AVI Biopharma Passes Small Study in Muscular Dystrophy
AVI Biopharma hit the main goal of its most important clinical trial yet for boys with Duchenne Muscular Dystrophy, and it’s bound to raise a whole set of new questions this year about what it really means for the treatment of this disabling genetic disease.
The Bothell, WA-based biotech company (NASDAQ: AVII) said today that its RNA-based drug eteplirsen was able to help boys produce more of the dystrophin protein their muscles need to properly function. The study, which randomly assigned 12 boys to a couple different doses of the AVI drug or a placebo, showed the boys were able to produce about 22.5 percent of normal dystrophin levels after 24 weeks on the therapy, while there was no increase on the placebo. No serious adverse events were reported in patients on the experimental treatment, and no patients dropped out of the study, AVI said.
The study’s lead investigator hailed the finding as a “major advance” in an AVI statement, and the company’s CEO, Chris Garabedian, told investors today that it’s the first time anyone has shown a drug can produce “robust and consistent” increases in dystrophin in muscular dystrophy patients. But AVI also said the boost in dystrophin didn’t immediately translate into a clinical benefit, as researchers saw no difference in patients’ walking ability in a standard 6-minute walk test. Jerry Mendell of Nationwide Children’s Hospital, the study’s lead investigator, did, however, say researchers expect the drug to show a clinical benefit if it is used for a longer period of time, and AVI said it is looking forward to more data from a 48-week follow-up analysis later this year. About one out of every 3,500 boys worldwide has Duchenne Muscular Dystrophy, which usually puts them in a wheelchair before they are teenagers.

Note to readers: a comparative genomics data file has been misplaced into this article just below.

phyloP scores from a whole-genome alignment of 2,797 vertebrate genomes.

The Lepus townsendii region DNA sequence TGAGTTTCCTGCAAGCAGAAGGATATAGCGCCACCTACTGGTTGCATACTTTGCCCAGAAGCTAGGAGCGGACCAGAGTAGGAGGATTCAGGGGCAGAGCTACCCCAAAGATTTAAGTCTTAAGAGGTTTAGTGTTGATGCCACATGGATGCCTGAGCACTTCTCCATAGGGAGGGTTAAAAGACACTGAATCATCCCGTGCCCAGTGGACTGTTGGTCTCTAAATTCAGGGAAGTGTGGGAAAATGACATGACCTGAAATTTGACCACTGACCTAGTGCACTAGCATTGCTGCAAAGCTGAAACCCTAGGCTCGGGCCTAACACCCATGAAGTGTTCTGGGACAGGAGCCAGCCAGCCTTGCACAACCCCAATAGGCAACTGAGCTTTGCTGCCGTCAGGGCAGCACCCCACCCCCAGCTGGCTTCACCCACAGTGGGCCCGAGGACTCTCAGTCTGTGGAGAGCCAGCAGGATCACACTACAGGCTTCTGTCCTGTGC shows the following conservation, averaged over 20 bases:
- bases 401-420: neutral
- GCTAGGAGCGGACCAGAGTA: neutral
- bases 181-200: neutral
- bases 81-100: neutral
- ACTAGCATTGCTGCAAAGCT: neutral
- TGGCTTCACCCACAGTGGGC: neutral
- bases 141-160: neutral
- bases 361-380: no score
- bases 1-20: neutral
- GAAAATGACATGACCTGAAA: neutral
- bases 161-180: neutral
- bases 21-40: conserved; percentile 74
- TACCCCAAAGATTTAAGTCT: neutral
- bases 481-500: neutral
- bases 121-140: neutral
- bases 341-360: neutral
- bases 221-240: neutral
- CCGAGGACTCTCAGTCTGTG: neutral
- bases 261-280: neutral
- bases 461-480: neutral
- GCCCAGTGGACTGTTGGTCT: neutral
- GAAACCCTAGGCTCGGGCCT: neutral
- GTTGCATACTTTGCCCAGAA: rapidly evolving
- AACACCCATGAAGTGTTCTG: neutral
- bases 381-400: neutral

“We believe this provides tremendous promise to patients with Duchnenne Muscular Dystrophy, as we know that dystrophin is critical to healthy muscle function, and may be the key component to slow or halt the progression of the disease,” Garabedian said in a conference call with investors.
Even though AVI said the results are encouraging enough for it to advance from the second to the third and final stage of clinical trials normally required for FDA approval, investors reacted negatively, partly because of the lack of data on clinical benefit. AVI stock fell 25 percent to $1.16 at 10:48 am Eastern time.
Detailed results from the trial are expected to be presented later this month at the American Academy of Neurology meeting in New Orleans.
Scientists will surely want to review that data carefully later this month. This compound, given as a once-weekly infusion, is designed to work in a novel way by allowing patients to skip past a faulty section of gene for making dystrophin, so they can make enough of the critical protein to keep their muscles working.
The study, known as Study 201, enrolled four patients on a placebo, four more on a weight-adjusted dose of 30 milligrams per kilogram of body weight, and another four on a 50 milligram per kilogram dose. Researchers believed, based on animal trials, that it would take 24 weeks for the drug to produce dystrophin throughout enough muscle groups to be meaningful, so the main goal of the study was to see whether the AVI drug could boost dystrophin production in the 30 milligram/kilogram dose at 24 weeks. Scientists also wanted to see whether the higher dose could achieve the same goal in a shorter period of time, 12 weeks, but that didn’t work, AVI said.
AVI’s Garabedian told analysts the company is still combing through the data to look for answers on how well the drug did on its secondary goals. Since the dystrophin it found is based on muscle biopsy samples—and doctors can’t take multiple biopsies from different muscle groups at many points in time because of the procedure’s invasiveness—AVI can’t ask every single question in human trials that it can in animal studies. One of the big next steps, Garabedian said, is to wait and see what the data says from 48-week follow-up biopsies, which should give the new drug more time to help get dystrophin production up in enough muscle groups to show a clinical benefit.